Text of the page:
Mathematics is a unique subject area in that it encompasses abstract thinking, requires sequential development of concepts, has a need for instructor modelling of problem-solving, has many visual-spatial components and has a unique set of symbols and notation. All of these areas are relevant to Mathematics Teachers whether they are online or offline.

As discussed by Gordon-Smith, Torres-Ayala & Heindel, eLearning instructional design in Mathematics requires that all of the above areas be addressed. Only in very recent years have students and teachers of Mathematics had the ability to develop and access technology that can do these things. The results are – in my honest opinion – truly revolutionary. Khan Academy, Purplemath, Microsoft Mathematics 4.0, Maths Online are all resources that have been developed to specifically cover the unique areas of Mathematics content. These resources allow students to broaden the ‘experts’ that they utilize in understanding a concept. No longer is the teacher the only ‘Sage on Stage’ – much of the information that the student requires can be accessed on YouTube – when and where they need it.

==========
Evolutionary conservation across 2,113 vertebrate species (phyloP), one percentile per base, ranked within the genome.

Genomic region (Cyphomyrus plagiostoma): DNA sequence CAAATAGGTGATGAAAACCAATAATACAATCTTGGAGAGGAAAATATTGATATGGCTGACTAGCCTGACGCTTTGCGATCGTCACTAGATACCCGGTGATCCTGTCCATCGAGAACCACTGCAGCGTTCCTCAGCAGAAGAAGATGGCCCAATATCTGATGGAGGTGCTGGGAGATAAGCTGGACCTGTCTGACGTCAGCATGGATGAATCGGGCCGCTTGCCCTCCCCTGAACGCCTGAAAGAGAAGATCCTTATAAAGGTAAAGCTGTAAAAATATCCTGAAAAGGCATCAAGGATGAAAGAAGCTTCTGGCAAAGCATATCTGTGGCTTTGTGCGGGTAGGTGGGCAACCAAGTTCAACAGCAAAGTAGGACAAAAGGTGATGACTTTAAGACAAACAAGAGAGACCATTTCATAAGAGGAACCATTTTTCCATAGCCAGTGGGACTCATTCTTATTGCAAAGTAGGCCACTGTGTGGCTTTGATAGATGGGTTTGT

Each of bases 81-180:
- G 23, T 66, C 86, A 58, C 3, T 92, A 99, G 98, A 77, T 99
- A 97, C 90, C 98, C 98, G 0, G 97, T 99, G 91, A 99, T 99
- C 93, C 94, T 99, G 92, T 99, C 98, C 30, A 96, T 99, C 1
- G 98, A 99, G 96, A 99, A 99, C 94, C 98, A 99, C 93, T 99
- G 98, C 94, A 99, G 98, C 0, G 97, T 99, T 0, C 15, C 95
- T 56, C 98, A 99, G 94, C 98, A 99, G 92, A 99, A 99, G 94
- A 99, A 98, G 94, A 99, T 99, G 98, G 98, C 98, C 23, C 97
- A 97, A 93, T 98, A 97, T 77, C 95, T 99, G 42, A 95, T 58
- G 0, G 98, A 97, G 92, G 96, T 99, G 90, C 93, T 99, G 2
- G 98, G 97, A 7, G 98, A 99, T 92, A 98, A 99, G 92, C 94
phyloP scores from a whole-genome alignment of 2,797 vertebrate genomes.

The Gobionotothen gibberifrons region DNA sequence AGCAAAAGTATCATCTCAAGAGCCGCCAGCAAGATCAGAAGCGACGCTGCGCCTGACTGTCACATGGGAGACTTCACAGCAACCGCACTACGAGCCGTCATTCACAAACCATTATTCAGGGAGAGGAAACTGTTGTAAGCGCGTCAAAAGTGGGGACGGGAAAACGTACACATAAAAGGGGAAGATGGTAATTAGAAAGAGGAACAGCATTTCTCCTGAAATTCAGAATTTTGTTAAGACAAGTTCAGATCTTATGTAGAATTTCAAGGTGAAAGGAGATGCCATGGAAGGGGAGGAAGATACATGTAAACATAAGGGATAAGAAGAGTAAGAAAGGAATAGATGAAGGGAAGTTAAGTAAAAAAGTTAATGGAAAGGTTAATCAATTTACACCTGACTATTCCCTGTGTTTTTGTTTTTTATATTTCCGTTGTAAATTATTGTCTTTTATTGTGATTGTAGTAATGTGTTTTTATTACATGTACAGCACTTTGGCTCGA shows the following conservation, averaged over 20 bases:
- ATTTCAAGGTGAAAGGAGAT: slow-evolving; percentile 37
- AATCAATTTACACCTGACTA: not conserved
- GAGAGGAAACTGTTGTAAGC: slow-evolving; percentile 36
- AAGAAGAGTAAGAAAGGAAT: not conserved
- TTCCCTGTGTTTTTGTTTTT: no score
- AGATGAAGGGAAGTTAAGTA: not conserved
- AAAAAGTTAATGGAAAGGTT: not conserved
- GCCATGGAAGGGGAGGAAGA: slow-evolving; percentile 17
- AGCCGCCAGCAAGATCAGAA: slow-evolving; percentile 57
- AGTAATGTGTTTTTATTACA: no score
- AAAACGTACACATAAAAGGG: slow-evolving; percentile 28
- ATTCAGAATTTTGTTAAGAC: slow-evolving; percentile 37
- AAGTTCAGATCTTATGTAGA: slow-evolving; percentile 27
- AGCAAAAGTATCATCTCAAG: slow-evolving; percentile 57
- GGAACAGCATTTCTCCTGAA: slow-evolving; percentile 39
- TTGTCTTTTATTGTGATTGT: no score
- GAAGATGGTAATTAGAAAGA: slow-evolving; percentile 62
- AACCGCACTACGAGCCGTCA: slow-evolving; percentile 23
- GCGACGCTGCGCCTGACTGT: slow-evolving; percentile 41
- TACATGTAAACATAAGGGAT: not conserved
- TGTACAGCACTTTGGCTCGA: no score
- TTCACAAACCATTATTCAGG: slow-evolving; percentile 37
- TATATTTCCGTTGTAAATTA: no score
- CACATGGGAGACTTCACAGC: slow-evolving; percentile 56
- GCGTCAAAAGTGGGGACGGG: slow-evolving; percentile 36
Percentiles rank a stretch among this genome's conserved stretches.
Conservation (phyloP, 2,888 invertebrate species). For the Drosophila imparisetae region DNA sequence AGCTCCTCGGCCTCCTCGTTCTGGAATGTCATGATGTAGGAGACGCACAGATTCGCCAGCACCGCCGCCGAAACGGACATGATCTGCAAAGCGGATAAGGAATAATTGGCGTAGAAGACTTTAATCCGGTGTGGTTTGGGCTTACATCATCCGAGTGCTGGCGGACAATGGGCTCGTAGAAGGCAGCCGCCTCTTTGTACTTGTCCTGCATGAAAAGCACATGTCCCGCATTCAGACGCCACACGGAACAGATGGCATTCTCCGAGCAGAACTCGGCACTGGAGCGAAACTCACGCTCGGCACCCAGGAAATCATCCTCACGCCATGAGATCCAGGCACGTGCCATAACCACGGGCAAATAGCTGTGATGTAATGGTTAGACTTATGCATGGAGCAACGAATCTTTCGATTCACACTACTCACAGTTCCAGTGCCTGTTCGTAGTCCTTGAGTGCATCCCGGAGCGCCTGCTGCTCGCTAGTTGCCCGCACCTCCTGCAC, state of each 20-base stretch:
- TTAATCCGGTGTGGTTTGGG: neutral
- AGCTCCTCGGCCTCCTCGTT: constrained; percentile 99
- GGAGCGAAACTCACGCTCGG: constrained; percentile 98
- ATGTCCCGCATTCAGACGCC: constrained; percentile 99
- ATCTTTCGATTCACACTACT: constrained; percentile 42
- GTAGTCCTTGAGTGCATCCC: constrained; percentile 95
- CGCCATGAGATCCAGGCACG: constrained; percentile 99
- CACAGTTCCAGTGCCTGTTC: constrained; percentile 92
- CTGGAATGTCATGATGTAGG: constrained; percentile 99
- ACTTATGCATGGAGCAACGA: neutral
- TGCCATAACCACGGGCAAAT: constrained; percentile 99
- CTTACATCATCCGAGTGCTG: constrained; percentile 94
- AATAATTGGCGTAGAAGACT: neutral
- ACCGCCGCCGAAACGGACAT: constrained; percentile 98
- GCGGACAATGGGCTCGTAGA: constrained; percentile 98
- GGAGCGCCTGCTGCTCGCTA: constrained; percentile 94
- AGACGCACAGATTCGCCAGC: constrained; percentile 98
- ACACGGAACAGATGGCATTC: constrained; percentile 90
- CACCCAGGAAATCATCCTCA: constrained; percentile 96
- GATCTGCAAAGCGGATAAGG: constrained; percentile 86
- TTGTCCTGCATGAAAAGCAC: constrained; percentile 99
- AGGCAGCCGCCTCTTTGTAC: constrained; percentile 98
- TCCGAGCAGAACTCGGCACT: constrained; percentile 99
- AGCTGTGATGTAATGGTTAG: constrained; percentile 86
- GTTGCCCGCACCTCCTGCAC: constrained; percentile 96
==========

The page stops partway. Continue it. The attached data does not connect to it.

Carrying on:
As technology advances in its’ ability to do more, students are demonstrating a greater willingness (or ability?) to diversify the strategies that they use to problem-solve mathematical problems. This ability is seen in regular video game usage. The idea that students attention spans are adversely affected by the use of video games flies in the face of the evidence – parents around the globe will support this! – of students playing online games for hours on end. This type of engagement, even in the situation of repeated ‘failure’, shows students adapting their strategies to achieve a desirable end result. In part this works because, as these authors attest, students feel that they are not being judged on their responses, nor are there real world consequences.

 

These points are by no means comprehensive in their detail but rather, they identify and articulate the key challenges facing all educators who are looking to integrate eLearning components into their Mathematics teaching.